IDPs displaced during the unrest in 2009. Image credit: IRIN Photos IDPs displaced during the unrest in 2009. Image credit: IRIN Photos

Since gaining independence in 1980, Zimbabwe has continued to experience low intensity protracted conflict marked by periods of escalation during state-sponsored violence. The Zimbabwe African National Union-Patriotic Front (ZANU-PF), led by Robert Gabriel Mugabe, is entrenched and maintains a monopoly over state institutions and the economy. Conflict today remains rooted in the contest for national power.

The origins of violence and the struggle for liberation

Deep-rooted distrust permeated power sharing after independence
Conflict in the former Rhodesia was manifest in settler colonialism and African nationalism, each characterised by degrees of racism and violence.  The Rhodesian Front, which promised to preserve the superior political and economic status of settlers, principally existed to serve the needs of the white minority, which were mutually competing and incompatible with the needs of the African majority. Political activity was heavily restricted amongst Africans and the use of violence as a political tool was entrenched. By the 1960s the settler government faced increasing pressure to allow for black majority rule. Competition between two African nationalist movements, ZANU and the Zimbabwe African People’s Union (ZAPU) further politicised the African majority. The ensuing conflict resulted in the Second Chimurenga and brutal violence which characterised Rhodesia’s transition into Zimbabwe.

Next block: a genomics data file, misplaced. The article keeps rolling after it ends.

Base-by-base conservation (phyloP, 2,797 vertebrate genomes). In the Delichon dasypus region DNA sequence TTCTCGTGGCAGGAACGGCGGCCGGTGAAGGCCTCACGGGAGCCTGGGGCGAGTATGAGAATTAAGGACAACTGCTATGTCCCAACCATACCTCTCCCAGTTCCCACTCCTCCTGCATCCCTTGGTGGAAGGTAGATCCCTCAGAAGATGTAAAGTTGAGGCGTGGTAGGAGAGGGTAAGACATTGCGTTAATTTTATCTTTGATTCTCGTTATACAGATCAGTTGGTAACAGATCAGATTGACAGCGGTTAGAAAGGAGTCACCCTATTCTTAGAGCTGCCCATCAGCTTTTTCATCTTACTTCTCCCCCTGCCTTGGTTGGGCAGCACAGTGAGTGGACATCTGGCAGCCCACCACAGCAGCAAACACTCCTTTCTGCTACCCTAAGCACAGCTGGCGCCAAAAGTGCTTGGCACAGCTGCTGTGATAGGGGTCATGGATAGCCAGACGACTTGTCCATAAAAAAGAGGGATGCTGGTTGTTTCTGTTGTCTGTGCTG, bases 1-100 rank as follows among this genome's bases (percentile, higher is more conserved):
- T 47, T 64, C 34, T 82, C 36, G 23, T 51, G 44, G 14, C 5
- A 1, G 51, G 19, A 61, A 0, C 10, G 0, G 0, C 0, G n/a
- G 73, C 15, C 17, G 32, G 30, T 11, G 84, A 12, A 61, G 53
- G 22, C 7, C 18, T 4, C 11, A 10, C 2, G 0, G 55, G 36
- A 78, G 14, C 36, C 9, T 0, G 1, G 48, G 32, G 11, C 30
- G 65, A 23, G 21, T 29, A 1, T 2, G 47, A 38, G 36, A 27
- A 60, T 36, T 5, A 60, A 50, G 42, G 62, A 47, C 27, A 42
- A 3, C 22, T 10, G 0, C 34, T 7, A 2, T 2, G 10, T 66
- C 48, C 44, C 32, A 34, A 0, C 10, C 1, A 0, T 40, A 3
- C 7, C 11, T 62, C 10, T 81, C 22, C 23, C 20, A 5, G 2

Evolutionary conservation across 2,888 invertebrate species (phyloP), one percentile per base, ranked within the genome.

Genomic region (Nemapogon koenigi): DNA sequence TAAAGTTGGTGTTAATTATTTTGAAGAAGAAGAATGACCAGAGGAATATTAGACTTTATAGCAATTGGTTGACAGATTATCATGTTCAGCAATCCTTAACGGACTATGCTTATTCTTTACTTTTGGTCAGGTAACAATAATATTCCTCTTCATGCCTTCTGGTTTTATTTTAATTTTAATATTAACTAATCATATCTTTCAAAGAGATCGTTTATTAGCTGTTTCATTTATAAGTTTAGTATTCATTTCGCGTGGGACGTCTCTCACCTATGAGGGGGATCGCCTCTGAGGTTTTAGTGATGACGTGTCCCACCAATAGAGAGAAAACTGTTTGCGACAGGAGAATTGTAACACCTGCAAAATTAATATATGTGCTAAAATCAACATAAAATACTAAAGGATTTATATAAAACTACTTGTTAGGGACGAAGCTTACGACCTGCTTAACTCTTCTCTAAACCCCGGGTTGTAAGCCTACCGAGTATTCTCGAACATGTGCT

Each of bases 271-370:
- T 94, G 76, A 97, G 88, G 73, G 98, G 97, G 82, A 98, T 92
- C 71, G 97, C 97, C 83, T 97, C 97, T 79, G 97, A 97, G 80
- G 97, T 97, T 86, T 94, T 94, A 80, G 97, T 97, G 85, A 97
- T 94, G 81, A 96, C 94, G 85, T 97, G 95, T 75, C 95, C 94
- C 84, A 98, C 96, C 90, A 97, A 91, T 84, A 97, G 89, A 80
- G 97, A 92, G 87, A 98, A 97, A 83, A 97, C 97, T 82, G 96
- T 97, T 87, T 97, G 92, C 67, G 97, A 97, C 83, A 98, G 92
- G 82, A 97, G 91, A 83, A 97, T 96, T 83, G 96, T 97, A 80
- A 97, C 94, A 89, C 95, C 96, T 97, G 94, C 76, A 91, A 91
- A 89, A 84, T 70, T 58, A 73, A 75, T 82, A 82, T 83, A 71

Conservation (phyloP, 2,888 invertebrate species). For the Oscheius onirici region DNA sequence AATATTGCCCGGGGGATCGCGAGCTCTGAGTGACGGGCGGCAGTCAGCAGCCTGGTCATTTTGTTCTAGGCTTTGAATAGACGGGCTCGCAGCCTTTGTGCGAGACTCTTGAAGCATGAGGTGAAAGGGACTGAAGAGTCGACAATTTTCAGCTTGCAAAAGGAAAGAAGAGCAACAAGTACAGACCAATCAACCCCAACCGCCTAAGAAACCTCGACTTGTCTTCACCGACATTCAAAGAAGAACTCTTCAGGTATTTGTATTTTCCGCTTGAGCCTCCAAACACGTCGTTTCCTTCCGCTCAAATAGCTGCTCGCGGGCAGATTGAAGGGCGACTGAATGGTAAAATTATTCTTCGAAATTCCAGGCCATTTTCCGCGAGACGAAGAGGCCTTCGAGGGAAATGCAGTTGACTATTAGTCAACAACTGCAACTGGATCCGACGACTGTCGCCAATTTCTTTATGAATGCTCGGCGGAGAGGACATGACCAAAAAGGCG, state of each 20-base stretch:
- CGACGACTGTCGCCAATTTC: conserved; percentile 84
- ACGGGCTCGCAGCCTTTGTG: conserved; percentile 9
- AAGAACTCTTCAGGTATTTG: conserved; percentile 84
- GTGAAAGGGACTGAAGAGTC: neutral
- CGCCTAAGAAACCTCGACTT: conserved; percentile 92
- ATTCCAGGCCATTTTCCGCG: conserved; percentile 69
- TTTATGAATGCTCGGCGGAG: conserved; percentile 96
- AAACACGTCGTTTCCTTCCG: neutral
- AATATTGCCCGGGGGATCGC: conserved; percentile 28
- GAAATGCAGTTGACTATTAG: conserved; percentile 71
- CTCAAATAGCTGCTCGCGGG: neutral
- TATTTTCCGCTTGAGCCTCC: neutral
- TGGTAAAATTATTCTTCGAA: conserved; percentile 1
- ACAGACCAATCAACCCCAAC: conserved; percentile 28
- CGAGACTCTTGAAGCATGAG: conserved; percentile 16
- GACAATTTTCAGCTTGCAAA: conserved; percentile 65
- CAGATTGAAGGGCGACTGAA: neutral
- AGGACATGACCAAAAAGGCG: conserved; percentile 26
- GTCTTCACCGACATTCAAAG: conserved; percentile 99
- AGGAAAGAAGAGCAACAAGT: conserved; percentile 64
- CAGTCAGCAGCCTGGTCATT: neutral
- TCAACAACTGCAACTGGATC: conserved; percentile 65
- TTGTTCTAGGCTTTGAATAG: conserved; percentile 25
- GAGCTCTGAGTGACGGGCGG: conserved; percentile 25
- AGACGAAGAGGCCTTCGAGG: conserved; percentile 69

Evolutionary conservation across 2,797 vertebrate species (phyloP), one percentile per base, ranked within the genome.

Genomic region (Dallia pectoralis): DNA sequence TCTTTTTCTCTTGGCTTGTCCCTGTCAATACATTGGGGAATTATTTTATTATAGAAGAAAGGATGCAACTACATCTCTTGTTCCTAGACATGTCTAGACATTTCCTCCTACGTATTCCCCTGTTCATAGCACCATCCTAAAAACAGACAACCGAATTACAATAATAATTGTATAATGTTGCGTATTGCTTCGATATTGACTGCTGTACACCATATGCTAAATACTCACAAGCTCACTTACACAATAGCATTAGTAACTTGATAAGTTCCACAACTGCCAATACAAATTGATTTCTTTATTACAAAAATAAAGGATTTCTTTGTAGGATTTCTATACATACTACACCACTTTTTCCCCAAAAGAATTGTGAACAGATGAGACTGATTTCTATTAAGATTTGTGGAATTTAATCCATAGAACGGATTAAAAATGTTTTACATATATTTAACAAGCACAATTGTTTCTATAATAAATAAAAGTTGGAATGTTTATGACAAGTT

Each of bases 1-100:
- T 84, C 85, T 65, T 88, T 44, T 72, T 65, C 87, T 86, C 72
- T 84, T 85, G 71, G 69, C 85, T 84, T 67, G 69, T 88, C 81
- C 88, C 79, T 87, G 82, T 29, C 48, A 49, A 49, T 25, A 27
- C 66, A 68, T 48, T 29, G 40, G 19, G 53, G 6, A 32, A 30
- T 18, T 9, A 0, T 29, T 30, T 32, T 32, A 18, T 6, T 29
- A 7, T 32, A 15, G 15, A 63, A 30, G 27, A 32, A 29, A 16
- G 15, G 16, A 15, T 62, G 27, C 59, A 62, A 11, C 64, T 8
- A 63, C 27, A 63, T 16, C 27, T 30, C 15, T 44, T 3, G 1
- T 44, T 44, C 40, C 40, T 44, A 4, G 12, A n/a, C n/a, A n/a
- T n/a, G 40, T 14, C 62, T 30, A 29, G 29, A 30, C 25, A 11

Capturing the state

Independence was achieved as a result of the Lancaster House Agreement, a negotiated settlement that preceded the 1980 elections. After the elections, the ZANU-PF government had the herculean task of transforming an authoritarian and exploitive colonial state into a representative democracy. However, Lancaster House placed significant constraints on ZANU-PF’s ability to institute meaningful reform programmes. Notably, economic structures that favoured the settler minority, including land ownership, were left intact, and little attempt was made to address the pre-colonial divisions which had continued through the colonial era.

In an attempt to create a representative government ZANU-PF instituted a power sharing arrangement with ZANU, ZAPU and the Rhodesian Front. Deep-rooted distrust permeated the arrangement. Shortly after independence, ZANU countered unrest in Matabeleland and the Midlands with a deadly show of force, now remembered as Gukurahundi, during which approximately 20,000 Zimbabweans were killed. It is widely maintained that the unrest was manufactured by ZANU-PF to eliminate any political challenge to the ruling party. Reconciliation between the two liberation parties was abandoned and the informal unity government was dissolved. Government repression emerged as a tactic to suppress political competition and dissent.

Violence peaked during the 2008 presidential election run-off
By 1995 voters in urban areas, particularly Harare, began to shift away from ZANU-PF as a result of poor economic policies, widely publicised corruption scandals, and widespread violence. Calls for reform coalesced around a Zimbabwean-driven and owned constitution. Economic pressures continued to mount on citizens and the government, and in 1997, the National Constitutional Assembly (NCA) was formed as a coalition of individuals and civil society to create a new constitution.